• $\begingroup$ @will if XYZ = 50, call strike = 50, put strike = 50, then selling put and buy call synthetically creates long stock, if you short stock, you then close position, keeping price differential from put and call, if call strike > put strike, then as long as you short stock at the higher or equal to call strike, you make money, can you clarify where you the payout isn't positive everywhere? $\endgroup$
    – Kam
    Commented Aug 8, 2023 at 23:08

6 Answers 6

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Its a stylized fact in academia that put options are overpriced.

E.g., the monthly average return on S&P500 put options is around -40% for ATM options.

The most often quoted reason for this phenomenon are hedging costs: A put is more difficult to hedge from a market maker's perspective, hence the prices artificially go up.

An important paper on this issue with a good introduction can be found here: http://www.investps.com/images/Why_Are_Put_Options_So_Expensive.pdf

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    $\begingroup$ Very interesting paper, thanks. Looks like people will really pay a fat premium to quell their fears of a crash. $\endgroup$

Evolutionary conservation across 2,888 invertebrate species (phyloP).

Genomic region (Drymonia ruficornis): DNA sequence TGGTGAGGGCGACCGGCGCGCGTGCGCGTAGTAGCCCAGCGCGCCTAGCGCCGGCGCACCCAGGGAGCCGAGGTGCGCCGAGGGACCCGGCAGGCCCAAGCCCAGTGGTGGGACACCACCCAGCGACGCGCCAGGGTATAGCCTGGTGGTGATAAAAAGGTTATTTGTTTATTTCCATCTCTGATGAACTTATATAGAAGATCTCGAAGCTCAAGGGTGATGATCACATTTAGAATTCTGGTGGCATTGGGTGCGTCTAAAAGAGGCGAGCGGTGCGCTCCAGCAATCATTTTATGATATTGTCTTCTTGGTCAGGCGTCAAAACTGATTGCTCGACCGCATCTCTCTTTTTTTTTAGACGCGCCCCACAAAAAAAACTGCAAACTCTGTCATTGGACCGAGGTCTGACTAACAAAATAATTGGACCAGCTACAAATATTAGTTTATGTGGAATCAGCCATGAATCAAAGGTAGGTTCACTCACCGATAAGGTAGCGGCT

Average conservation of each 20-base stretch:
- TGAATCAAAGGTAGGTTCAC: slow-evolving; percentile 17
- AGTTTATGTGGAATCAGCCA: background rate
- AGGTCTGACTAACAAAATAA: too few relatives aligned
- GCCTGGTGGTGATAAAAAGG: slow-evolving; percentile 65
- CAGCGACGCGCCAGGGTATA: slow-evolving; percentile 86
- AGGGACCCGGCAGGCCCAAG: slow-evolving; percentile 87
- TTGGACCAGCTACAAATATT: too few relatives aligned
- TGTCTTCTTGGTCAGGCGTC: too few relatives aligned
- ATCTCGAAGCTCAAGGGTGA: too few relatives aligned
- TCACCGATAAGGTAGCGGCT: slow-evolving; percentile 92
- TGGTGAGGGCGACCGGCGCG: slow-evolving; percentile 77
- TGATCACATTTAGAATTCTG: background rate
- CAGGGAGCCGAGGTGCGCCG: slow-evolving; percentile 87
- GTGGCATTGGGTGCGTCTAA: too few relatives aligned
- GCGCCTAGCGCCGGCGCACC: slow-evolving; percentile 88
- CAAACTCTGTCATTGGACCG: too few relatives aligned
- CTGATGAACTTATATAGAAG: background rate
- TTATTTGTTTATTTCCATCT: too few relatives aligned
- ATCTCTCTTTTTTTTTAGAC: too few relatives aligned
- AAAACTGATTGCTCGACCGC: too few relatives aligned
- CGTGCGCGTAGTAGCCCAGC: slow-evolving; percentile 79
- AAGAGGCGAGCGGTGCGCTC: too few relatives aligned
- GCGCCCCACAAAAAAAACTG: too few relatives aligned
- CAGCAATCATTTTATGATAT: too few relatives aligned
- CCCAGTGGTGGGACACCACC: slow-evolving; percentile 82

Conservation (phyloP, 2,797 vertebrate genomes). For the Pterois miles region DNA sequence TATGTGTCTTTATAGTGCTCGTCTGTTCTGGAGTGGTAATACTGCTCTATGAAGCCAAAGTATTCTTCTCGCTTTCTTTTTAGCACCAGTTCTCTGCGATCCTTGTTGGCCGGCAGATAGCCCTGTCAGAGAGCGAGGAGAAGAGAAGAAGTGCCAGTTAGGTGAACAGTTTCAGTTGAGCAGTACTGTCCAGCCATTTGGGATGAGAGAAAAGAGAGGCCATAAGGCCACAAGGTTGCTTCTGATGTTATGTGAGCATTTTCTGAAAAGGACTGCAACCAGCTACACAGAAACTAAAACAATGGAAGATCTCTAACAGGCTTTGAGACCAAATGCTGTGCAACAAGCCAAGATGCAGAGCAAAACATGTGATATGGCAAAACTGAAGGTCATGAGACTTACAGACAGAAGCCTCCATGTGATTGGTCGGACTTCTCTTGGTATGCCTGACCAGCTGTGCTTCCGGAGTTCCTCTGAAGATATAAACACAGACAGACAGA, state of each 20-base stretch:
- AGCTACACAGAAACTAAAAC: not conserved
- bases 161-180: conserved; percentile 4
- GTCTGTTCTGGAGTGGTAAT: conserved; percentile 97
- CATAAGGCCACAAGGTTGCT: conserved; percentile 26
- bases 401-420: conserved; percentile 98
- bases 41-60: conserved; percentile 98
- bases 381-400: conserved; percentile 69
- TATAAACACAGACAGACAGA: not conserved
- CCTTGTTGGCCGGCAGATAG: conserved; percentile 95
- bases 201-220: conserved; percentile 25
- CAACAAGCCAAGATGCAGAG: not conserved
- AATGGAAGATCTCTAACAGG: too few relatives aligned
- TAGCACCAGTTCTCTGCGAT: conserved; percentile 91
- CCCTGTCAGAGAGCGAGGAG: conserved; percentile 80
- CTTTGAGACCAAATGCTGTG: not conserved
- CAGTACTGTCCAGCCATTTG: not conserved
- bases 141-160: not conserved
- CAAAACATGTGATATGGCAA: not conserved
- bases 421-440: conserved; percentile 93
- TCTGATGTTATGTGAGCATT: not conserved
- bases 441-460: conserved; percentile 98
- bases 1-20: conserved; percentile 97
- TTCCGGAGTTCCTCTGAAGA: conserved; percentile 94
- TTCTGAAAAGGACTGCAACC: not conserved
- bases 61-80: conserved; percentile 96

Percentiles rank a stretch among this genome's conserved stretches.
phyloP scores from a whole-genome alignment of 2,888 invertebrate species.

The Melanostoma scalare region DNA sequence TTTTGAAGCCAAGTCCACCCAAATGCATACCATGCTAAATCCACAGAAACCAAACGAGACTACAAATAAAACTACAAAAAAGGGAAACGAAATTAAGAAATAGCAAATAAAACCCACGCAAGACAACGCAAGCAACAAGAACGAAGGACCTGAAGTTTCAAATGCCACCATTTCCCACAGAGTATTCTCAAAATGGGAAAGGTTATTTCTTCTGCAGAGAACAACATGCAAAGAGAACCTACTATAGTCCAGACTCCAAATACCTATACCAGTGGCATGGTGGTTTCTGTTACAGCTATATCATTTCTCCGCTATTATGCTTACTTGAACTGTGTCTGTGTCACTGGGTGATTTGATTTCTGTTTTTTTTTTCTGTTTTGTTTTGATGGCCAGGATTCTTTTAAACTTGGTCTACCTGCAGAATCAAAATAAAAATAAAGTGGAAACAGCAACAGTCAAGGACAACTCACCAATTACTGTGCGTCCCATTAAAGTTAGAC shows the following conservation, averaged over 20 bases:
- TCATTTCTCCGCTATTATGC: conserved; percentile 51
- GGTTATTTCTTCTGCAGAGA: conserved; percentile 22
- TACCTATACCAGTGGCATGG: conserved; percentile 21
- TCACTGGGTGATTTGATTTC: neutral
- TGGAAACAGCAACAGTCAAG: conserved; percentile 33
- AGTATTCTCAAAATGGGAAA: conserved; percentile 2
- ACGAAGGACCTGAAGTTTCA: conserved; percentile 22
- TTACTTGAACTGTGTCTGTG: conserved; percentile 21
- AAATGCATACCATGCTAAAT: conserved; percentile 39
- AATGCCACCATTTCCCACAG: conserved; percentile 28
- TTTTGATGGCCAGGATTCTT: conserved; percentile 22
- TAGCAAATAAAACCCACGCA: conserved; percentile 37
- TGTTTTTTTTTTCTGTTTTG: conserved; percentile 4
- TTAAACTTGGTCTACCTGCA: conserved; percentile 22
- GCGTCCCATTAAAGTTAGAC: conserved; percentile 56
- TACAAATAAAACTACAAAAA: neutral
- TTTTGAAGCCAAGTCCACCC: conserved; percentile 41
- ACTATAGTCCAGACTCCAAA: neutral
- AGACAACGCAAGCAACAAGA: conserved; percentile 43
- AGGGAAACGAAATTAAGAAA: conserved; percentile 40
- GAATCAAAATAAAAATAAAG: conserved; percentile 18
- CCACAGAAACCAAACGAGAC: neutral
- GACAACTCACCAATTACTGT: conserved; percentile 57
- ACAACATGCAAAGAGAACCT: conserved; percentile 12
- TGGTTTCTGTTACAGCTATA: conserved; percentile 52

– Nik I
    Commented May 30, 2015 at 0:34
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    $\begingroup$ Link is currently broken. Alternative: papers.ssrn.com/sol3/Papers.cfm?abstract_id=375784 $\endgroup$
    – John
    Commented Sep 5, 2017 at 15:32
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The typical investor is long. To protect the portfolio, he buys puts, thus driving up the price. To generate income against his long position, he sells covered calls, thus driving down the price.

This is the most basic explanation for the difference in put call prices that are equidistant from the money. Obviously other factors are there as pointed out by Thomas Baert.

Last but not the least, it could be a temporary imbalance that will correct itself.

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  • $\begingroup$ Your answer is interesting, I suggest you can improve it by quoting the Put-Call-Parity principle and showing the replication. $\endgroup$